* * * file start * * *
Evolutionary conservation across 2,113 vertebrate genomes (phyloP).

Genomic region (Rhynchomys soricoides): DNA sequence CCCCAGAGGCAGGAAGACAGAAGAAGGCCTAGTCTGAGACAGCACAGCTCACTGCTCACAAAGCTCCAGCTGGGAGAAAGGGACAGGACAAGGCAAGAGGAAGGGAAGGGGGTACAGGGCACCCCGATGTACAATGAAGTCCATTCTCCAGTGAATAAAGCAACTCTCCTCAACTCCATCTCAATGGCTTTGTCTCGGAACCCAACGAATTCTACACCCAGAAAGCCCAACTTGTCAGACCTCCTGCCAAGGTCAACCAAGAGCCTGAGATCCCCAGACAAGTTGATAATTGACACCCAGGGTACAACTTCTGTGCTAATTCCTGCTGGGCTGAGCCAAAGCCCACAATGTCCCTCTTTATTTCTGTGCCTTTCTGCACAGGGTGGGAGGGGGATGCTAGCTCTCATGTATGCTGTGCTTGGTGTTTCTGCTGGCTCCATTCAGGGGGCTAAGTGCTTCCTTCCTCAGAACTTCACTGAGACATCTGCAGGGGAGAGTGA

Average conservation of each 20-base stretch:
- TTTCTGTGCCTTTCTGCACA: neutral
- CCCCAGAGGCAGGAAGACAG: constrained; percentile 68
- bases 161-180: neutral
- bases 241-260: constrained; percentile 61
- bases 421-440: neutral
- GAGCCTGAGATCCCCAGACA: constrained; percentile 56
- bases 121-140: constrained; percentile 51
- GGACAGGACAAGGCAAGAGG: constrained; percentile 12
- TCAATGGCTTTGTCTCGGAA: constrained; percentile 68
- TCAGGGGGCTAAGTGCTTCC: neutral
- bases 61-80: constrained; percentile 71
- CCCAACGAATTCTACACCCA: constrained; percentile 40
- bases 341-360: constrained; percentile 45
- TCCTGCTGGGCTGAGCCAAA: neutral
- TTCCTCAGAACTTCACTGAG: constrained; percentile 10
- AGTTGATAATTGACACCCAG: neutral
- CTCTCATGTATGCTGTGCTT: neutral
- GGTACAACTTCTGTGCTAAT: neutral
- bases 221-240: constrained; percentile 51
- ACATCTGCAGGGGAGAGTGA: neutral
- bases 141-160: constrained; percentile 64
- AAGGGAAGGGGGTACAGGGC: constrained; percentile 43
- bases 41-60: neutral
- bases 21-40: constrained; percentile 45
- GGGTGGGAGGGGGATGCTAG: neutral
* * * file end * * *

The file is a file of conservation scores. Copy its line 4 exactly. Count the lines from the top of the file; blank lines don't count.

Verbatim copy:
- TTTCTGTGCCTTTCTGCACA: neutral